Define Your Tie Breaker and Reenergize Profitable Sales Growth

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If you have taken the time to discover what your customers and prospects truly value as differentiators you are well ahead of your competitors.

But why stop there? Why not take the extra step. The extra step is to discover what factors mostly influence your customers buying decisions, more specifically which of your differentiators are relevant to them. Without these you don’t have a ‘tie-breaker’ and commoditize yourself where price is the only perceived area of differentiation.

A live example

Let me provide for a realistic example that happened today. One of my customers is the largest distributor and importer of stainless steel fasteners. In fact they provide fasteners to 85% of the boating manufacturer’s in the U.S.

Needless to say they sell a commodity in the highest order. But they have taken the time to differentiate themselves. Rather than letting price dictate, we have worked together to meet with their key customers to find out what their requirements and expectations are. From there they established their areas of differentiation and value proposition. Rather than price dictating the decision, they sell on the following:

  • Quick and accurate response (in this case they are providing quotes).
  • Accurate fill and on time deliveries.
  • Knowledge-both industry and product.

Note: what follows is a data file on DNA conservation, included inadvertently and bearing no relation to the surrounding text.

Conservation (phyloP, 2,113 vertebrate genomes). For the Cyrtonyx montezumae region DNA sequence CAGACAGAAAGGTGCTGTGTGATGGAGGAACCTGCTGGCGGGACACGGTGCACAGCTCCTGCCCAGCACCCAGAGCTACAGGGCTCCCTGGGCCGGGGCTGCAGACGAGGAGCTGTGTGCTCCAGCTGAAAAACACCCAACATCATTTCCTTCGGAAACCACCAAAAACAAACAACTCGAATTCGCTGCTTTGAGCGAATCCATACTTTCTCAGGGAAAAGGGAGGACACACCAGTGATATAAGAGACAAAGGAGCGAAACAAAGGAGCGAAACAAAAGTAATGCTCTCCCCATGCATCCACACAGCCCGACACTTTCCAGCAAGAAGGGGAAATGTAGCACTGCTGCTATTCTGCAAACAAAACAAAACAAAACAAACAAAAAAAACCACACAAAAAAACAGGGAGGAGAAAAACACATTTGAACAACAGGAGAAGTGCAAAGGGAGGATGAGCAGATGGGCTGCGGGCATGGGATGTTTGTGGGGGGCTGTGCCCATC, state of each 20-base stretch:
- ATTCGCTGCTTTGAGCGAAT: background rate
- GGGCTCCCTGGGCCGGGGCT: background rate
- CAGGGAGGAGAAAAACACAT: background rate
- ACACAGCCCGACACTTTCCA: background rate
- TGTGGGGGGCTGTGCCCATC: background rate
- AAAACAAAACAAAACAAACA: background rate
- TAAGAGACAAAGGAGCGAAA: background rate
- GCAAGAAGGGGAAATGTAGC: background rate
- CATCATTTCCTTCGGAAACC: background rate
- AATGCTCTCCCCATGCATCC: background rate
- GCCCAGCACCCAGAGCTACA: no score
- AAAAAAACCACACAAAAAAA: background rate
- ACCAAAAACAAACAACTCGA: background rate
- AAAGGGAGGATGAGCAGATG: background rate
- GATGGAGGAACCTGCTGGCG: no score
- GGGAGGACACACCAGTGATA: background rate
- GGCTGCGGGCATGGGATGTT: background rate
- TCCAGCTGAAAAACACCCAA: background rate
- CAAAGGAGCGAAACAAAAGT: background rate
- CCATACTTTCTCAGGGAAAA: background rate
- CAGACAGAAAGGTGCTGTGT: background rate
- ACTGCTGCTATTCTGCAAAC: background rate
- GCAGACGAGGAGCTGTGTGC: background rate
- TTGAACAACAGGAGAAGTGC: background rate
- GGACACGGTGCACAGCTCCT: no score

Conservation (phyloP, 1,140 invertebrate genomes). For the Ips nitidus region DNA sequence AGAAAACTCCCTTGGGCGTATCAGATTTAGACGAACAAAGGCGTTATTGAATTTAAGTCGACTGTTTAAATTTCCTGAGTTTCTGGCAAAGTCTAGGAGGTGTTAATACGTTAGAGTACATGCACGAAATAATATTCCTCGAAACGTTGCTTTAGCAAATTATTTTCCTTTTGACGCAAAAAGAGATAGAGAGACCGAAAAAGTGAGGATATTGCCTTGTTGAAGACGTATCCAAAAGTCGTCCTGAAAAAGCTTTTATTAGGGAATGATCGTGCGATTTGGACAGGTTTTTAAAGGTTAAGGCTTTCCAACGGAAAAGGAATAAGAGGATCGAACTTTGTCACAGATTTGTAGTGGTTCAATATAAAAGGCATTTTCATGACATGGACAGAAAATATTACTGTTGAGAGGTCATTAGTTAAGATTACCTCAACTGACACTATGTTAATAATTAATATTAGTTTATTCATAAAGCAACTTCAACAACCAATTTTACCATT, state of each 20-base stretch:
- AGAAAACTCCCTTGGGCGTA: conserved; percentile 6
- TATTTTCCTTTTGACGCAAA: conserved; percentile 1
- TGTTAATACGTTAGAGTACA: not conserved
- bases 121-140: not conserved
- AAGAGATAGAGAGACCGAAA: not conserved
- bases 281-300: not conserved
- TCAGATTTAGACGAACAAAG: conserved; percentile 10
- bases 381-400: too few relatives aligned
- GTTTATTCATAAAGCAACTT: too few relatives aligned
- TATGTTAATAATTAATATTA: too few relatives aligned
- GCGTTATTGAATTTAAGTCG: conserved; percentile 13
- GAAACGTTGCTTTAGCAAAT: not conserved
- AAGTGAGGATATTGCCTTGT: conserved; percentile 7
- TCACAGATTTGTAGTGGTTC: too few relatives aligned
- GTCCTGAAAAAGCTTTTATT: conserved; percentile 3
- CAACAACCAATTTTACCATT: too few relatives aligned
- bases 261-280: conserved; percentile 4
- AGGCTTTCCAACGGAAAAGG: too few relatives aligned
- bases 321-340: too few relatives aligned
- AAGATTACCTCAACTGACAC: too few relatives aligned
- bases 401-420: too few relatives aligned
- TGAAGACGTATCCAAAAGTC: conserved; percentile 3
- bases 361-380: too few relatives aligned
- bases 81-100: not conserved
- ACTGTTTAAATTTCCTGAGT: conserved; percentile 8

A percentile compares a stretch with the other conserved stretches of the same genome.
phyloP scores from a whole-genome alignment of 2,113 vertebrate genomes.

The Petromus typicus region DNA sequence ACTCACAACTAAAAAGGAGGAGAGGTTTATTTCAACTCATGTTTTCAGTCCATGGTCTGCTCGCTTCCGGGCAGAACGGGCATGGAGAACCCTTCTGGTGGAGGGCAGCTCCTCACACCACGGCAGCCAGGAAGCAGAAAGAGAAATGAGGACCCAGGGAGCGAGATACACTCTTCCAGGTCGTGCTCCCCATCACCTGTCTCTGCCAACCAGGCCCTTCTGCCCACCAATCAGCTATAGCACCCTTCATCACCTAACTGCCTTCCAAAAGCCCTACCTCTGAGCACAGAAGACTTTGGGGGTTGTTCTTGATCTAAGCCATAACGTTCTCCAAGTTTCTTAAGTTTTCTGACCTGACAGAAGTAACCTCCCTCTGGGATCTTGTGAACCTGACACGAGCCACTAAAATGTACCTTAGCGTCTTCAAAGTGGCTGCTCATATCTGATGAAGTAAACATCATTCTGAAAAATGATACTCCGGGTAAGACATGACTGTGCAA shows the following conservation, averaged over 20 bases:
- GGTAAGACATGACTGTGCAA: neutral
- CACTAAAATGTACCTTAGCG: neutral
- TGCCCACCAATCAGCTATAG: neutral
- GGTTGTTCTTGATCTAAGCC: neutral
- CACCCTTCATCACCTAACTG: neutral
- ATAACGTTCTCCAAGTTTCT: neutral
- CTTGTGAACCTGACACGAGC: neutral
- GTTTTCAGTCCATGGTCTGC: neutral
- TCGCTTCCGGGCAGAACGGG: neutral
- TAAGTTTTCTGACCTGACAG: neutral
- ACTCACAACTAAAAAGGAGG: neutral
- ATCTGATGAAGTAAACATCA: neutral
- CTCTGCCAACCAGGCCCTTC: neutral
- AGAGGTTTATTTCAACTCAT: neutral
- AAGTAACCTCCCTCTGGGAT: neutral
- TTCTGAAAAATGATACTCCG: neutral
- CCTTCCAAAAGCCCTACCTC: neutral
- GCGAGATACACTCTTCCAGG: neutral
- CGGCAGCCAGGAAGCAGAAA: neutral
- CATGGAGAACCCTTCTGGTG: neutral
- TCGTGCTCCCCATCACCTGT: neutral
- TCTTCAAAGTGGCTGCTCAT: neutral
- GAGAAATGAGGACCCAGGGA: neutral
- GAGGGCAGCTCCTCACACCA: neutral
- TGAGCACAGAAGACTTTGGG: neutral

• Financial stability of their company
  • Deep inventory levels (no back orders)

Now that these relevant points are established they have defined their tie-breaker. Price has been removed as their customers and prospects safety net in the negotiating phase. Again, without knowing what your tie-breaker is a lower price is the natural recourse that a customer or prospect will always resort to.

How you can benefit from knowing your tie-breaker

  1. Equip your sales team to hold price levels or perhaps raise them slightly.
  2. A renewed sense of confidence that your service/product is worth more.
  3. A stronger sense of confidence in asking for a price increase with certain customers.
  4. Increased earnings.

Price outweighs value every time, unless you know what your customers and prospects value and how to sell that value.

I would encourage you to give this some serious thought. Set up a simple survey with your key customers and ask what they value and why. Ask them to rank the importance of receiving what you offer into a priority list, I think you will be surprised that to learn that price is seldom in the top five.

Many companies are walking away from additional profits simply because their differentiators and value proposition are not relevant to their customers and prospects; make the choice not to be one of them.

Own your success,

Andy

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